PHILADELPHIA The 11th edition of the Penn-Villanova rivalry certainly gave fans their money’s worth. Forty-seven first-half points, four fumbles, four interceptions, 847 total yards of offense and a last-gasp Penn effort were rolled into a wild shootout that sawthe Quakerson the losing end of a 27-20 score at Franklin Field Saturday night.
The final Penn series was déjà vu for Quaker fans, who might have recalled last year’s heartbreaking loss to the Wildcats. This time,the Quakersgot the ball with 2:35 remaining on the clock at their own 32. Bryan Walker, in for a shaken-up Robert Irvin, marched the Quakers upfield to the Villanova 10-yard line. Penn had four downs to crack it in from there, but only Walker’s three-yard run amidst three incompletions got Penn closer, and Walker’s incomplete toss to Billy May on fourth down ended the game with no time left.
All of the game’s scoring came in the first half, and the Quakers got theirs in the wildest of ways: one when Gregory Ambrogi returned a punt 60 yards, another when running back Joe Sandberg threw a 26-yard pass to Kelms Amoo-Achampong, and the final one when Sandberg broke free for a 74-yard run.
Meanwhile, Villanova used an efficient offense to carry the lead into the half.
Ambrogi put Penn on the board first with a 60-yard punt return with 3:30 remaining in the first quarter. Dodging several tackles at midfield, Ambrogi broke loosealong theride side and hit open space, and a Villanova holding penalty was declined to give Penn its first punt return for a touchdown since Joe Piela returnedone 83 yards against Cornell in 1998. Derek Zoch missed the kick, but the Quakers took a 6-0 lead.
OnVillanova's next drive, DeQuese May set up the Wildcats with a 34-yard catch to move into Penn territory. A Marvin Burroughs scramble left the Cats with a first down at the 1-yard line. Two Burroughs sneaks failed to produce a touchdown, but Matt Dicken punched it in on third down and Villanova took a 7-6 lead.
Penn got right back on top at the start of the second quarter. With Walker coming in under center for the Quakers, Penn drove into Villanova territory before Sandberg took a handoff, swept right to draw several defenders, then threw a pass right over their head into the waitingarms of a wide-open Amoo-Achampong for a touchdown. Zoch’s extra point made it 13-7.
Before the Quakers even had a chance to celebrate the score, though, Villanova came out and made their own scoring mark. On the second play of the series, Burroughs tossed up a 57-yard bomb to Chris Polte, who found open space and scored with just over 11 minutes left in the half to make it 14-13 Cats.
Villanova kept their momentum alive in the next series, after Allyn Bacchus intercepted Irvin’s pass to set up terrific starting field position on the Penn 30-yard line. Burroughs’ 27-yard strike to May just two plays later made it 20-13, with Derek Fiorenza’s PAT attempt being no good.
Penn next chance officially made the first half a shootout. On the third play of the drive, Sandberg went to his left and broke loose for a career-long 74-yard touchdown haul, dancing along the Penn sideline and avoiding multiple tackles to help tie the game at 20.
Villanovaanswered right back andtookits time on the next drive, using 11 plays before Burroughs completed a 17-yard pass to May to make it 27-20 with just under two minutes to go. The Cats got one more crack at scoring with no time left in the half, but Joe Marcoux’s 47-yard attempt sailed wide right.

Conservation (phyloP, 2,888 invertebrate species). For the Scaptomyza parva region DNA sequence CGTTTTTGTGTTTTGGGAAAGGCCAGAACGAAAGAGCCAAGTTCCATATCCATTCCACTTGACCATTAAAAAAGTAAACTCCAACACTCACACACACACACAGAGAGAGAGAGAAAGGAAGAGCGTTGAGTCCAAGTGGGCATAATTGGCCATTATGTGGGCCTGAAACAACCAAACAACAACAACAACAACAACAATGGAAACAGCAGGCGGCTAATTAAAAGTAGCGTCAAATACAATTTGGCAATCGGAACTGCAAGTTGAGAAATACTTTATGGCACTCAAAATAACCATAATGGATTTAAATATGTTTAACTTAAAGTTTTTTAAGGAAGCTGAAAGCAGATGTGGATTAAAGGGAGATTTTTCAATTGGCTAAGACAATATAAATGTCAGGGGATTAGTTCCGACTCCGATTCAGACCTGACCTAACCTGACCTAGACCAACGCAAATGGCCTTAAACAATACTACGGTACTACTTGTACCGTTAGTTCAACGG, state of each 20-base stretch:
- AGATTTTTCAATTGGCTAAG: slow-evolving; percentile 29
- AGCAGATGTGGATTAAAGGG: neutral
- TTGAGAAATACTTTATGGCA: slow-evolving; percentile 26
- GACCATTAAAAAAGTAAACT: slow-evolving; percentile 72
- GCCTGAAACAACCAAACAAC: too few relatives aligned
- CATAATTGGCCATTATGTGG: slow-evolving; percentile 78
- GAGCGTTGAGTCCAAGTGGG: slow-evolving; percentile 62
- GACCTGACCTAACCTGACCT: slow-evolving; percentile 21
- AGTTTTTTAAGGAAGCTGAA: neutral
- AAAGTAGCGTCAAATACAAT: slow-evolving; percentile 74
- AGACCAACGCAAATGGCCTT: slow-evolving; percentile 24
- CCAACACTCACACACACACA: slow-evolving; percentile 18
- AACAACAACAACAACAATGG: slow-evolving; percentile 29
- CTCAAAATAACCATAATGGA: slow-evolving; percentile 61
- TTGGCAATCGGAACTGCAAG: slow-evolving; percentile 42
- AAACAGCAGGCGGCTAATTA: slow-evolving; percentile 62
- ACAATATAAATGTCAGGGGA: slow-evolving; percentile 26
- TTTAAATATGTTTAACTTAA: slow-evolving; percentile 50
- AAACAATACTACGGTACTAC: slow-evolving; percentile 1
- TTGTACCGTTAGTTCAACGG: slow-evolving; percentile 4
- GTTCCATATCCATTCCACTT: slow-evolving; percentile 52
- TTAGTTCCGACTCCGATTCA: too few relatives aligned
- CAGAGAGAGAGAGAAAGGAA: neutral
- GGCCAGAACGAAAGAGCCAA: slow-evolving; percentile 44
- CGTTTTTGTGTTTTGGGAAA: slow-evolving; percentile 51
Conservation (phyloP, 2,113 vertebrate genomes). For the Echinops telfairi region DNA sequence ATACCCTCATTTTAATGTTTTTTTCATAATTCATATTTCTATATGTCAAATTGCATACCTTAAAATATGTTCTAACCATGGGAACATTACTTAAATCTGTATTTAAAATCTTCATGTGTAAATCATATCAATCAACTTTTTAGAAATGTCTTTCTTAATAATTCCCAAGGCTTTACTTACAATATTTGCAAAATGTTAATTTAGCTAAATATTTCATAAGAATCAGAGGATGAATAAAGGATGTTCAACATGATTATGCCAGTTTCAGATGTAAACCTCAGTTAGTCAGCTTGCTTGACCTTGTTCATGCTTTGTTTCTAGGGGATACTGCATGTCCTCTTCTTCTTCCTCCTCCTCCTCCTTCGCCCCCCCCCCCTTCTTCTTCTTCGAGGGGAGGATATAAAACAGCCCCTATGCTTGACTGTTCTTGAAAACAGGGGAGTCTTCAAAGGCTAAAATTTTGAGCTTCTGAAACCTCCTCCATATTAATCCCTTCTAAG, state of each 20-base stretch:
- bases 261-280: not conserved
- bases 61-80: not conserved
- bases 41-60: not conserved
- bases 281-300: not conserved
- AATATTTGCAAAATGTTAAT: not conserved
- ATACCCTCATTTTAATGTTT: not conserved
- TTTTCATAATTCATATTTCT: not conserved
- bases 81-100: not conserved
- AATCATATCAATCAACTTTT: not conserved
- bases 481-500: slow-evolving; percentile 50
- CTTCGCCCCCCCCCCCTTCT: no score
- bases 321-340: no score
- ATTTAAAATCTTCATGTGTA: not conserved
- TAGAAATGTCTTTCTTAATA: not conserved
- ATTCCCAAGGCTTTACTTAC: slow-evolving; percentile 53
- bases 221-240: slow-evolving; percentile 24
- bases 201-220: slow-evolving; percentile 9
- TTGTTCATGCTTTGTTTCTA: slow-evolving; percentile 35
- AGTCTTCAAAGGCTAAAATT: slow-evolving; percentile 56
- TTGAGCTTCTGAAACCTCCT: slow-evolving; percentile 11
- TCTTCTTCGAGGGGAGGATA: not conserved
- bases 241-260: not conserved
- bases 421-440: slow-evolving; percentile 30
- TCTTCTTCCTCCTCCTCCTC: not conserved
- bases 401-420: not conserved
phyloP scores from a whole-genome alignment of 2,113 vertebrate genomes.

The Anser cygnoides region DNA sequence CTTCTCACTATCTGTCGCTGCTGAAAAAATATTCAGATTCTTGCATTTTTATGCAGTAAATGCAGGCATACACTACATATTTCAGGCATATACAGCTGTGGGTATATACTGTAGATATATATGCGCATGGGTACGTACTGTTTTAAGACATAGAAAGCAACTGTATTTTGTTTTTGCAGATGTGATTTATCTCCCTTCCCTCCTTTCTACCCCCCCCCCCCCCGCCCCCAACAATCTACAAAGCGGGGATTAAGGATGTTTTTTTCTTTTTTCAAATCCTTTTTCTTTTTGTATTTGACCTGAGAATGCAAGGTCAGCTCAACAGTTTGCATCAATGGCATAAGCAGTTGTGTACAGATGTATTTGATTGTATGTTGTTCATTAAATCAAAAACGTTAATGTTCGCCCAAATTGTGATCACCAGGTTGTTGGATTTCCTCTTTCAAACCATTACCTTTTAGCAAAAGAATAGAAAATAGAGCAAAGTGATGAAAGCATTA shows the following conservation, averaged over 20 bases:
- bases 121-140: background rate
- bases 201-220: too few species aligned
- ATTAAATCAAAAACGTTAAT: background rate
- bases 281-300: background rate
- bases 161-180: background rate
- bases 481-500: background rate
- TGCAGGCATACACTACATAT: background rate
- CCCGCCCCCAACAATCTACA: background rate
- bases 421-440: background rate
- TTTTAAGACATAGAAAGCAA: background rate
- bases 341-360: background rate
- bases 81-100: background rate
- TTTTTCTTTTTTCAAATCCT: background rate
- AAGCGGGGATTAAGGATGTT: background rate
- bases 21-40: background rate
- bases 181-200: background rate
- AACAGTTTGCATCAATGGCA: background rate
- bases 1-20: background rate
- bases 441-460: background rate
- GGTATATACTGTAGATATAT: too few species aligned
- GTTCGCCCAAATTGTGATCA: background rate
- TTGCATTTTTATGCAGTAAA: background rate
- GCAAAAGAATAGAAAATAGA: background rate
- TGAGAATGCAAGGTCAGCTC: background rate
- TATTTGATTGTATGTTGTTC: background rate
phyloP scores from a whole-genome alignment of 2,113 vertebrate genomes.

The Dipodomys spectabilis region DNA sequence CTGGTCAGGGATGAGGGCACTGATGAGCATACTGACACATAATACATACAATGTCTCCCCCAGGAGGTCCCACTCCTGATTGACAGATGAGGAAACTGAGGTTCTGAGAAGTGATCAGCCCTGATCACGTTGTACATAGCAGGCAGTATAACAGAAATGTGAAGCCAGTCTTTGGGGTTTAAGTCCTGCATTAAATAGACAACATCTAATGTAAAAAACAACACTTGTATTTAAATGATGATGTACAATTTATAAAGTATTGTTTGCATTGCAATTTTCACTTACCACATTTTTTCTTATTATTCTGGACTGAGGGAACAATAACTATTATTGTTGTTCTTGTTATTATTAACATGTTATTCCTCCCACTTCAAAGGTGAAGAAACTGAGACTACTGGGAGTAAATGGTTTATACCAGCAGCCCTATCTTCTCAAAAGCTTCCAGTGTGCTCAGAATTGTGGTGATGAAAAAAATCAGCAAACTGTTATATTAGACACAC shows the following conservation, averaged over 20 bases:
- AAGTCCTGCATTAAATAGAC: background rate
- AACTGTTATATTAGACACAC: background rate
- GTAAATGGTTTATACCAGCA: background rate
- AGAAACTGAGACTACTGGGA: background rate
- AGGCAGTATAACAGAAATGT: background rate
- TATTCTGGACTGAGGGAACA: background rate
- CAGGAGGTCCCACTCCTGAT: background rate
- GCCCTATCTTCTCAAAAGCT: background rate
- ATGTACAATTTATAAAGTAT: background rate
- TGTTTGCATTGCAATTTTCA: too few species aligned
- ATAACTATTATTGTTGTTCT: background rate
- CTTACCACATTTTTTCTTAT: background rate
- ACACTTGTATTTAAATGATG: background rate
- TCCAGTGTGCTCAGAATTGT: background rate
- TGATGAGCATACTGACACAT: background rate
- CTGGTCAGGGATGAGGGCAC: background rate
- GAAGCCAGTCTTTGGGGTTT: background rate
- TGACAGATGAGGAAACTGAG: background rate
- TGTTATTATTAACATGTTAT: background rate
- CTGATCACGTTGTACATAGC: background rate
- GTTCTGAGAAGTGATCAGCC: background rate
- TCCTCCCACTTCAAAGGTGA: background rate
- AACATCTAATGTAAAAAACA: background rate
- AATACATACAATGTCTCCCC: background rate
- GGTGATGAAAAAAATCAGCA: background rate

For as much scoring occurred in the first half, there were nearly as many turnovers in the third quarter. On the first play from scrimmage, Irvin threw his second pick of the night, this time to Rodney Badger, setting up the Wildcats with field position at the Penn 43 to start the half.
“It was difficult to get some offense going in the second half, mostly because Villanova had the ball for the majority of the half,” Bagnoli said. “There were also a lot of unusual plays and turnovers that made it hard for us to get a significant drive going.”
But just as quickly, a Penn turnover changed all that. Burroughs’ pass to Phil Atkinson was completed, and Atkinson was hit by Pat Kimener to force a fumble that was scooped up by Tyson Maugle, effectively nullifying the Villanova interception. Unfortunately the Quakers couldn’t make anything happen offensively and were forced to punt.
A wild turn of events happened next. Another turnover would seem to turn the tide against Penn midway through the third. Ambrogi fumbled a punt return at his own 12-yard line and the Cats recovered, setting up Villanova in the red zone. But a few plays later, Ambrogi intercepted a pass on the goal line and returned it, only to fumble again, this time at the 30-yard line where Villanova’s Brian Brannigan recovered.
But the wild night at Franklin Field didn’t end there. Burroughs scrambled to pass on third down, but his pass was tipped by Jim Malizia right into Jordan Manning’s arms, giving Penn the ball back at their own 19-yard line on the eighth and final turnover of the night
Burroughs had a fantastic game, completing 16 of 33 passes for 274 yards and three touchdowns, and also running for 93 more.
Sandberg, who had 96 yards with a touchdown in the first-half but ended up with 94 for the game, was shut down in the second half by the Villanova defense.
“It was frustrating trying to get a running game going today,” Sandberg said. “Villanova kept a lot of players in the box, so every time I hit a hole it felt like there were six Villanova players waiting for me.”
Defensively, sophomore Maugle shined for Penn, making 13 tackles, recovering a fumble, forcing a fumble and breaking up two passes. Bacchus led the Cats with nine tackles and an interception.
Penn opens its Ivy League slate next Saturday with Dartmouth at 1 p.m. on Franklin Field.